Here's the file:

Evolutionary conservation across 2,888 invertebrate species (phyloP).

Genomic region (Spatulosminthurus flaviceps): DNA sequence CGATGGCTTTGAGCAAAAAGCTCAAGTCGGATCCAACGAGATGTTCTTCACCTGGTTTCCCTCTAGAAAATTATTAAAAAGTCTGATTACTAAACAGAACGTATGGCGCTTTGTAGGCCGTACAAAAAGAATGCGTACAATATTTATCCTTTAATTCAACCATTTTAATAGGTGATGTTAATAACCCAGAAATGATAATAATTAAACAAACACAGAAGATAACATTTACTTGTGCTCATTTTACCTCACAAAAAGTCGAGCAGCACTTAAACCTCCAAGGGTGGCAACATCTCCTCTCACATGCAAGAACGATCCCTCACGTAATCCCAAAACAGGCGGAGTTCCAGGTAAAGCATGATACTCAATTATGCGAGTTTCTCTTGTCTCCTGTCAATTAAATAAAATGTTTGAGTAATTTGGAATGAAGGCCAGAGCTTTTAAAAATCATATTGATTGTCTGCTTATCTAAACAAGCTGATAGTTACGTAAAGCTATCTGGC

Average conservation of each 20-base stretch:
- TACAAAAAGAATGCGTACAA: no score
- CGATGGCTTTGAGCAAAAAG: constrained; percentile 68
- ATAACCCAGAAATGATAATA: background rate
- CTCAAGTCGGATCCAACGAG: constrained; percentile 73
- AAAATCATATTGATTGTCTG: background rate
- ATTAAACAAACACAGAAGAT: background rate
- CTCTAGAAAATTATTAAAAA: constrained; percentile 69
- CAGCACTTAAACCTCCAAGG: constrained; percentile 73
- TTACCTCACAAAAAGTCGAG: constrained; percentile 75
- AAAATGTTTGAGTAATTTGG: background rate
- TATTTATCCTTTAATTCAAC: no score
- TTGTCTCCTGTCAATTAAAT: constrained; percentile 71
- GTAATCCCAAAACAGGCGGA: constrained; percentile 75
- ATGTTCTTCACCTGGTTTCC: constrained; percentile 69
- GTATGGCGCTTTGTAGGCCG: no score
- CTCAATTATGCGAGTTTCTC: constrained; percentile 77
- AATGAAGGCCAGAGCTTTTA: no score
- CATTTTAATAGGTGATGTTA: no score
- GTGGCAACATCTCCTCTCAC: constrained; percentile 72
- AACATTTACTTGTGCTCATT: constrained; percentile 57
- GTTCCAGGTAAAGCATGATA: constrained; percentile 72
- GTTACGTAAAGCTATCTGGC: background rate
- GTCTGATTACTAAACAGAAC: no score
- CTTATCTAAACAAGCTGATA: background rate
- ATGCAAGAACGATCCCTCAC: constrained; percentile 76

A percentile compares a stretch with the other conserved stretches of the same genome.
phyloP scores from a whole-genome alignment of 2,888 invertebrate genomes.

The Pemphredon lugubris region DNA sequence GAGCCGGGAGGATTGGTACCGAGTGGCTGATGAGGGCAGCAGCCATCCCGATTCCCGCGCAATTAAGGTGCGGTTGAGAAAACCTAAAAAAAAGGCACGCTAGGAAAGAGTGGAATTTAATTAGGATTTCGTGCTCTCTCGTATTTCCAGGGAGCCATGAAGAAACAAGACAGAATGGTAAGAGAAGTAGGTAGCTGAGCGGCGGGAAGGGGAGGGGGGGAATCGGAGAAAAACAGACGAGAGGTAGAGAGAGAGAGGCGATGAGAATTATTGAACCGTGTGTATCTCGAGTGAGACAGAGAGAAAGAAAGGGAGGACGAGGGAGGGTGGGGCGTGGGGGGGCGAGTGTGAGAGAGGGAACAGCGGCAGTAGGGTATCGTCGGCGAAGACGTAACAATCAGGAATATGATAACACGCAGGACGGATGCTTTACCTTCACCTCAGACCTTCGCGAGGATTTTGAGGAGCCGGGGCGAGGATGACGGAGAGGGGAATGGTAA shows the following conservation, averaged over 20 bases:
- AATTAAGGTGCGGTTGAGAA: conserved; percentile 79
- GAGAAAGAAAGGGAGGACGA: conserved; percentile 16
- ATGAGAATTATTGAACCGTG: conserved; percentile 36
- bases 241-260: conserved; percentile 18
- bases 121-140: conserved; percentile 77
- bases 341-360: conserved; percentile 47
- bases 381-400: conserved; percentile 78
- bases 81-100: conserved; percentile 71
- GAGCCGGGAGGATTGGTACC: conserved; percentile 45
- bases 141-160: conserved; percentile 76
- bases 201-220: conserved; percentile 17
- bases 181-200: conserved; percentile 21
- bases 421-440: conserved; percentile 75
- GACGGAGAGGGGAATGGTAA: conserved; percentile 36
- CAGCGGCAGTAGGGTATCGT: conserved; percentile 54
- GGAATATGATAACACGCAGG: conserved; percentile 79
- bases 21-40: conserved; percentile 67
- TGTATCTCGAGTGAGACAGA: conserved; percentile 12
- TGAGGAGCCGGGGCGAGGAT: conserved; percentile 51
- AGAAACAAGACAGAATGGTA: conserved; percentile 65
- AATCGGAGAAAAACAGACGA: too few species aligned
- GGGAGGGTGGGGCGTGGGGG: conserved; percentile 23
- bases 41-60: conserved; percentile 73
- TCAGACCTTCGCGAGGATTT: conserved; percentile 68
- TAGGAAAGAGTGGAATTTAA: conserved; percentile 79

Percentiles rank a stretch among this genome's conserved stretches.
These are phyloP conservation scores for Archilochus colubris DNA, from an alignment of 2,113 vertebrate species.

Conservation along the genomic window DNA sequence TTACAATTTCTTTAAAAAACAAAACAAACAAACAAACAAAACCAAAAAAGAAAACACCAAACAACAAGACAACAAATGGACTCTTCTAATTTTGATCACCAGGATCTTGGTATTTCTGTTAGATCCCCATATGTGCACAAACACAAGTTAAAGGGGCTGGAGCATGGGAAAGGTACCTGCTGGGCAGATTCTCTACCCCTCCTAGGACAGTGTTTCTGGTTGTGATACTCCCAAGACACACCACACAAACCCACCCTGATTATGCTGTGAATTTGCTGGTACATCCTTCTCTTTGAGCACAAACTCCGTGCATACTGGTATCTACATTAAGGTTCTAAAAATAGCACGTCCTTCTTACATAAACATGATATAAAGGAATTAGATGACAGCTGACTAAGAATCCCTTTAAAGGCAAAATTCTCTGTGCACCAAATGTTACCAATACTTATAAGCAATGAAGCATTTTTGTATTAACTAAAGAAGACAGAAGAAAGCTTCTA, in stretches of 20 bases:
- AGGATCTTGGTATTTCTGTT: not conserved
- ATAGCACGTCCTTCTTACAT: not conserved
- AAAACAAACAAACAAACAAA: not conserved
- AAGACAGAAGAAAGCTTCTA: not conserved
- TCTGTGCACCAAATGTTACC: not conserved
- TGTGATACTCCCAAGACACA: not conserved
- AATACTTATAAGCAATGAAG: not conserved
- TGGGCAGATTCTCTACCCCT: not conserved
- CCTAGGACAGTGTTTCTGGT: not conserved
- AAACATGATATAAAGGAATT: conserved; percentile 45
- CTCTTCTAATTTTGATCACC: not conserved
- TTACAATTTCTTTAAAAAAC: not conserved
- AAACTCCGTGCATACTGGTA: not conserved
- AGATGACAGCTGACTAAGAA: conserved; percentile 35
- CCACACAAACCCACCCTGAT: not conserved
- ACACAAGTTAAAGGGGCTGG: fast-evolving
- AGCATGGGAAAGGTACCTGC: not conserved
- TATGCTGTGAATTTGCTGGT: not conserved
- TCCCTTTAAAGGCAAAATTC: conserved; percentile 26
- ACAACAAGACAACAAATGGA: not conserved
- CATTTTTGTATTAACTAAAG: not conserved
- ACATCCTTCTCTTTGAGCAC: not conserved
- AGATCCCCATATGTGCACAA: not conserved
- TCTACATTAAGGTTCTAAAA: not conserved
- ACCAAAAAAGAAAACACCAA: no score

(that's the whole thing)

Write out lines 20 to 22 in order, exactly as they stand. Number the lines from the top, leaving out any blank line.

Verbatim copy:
- AATGAAGGCCAGAGCTTTTA: no score
- CATTTTAATAGGTGATGTTA: no score
- GTGGCAACATCTCCTCTCAC: constrained; percentile 72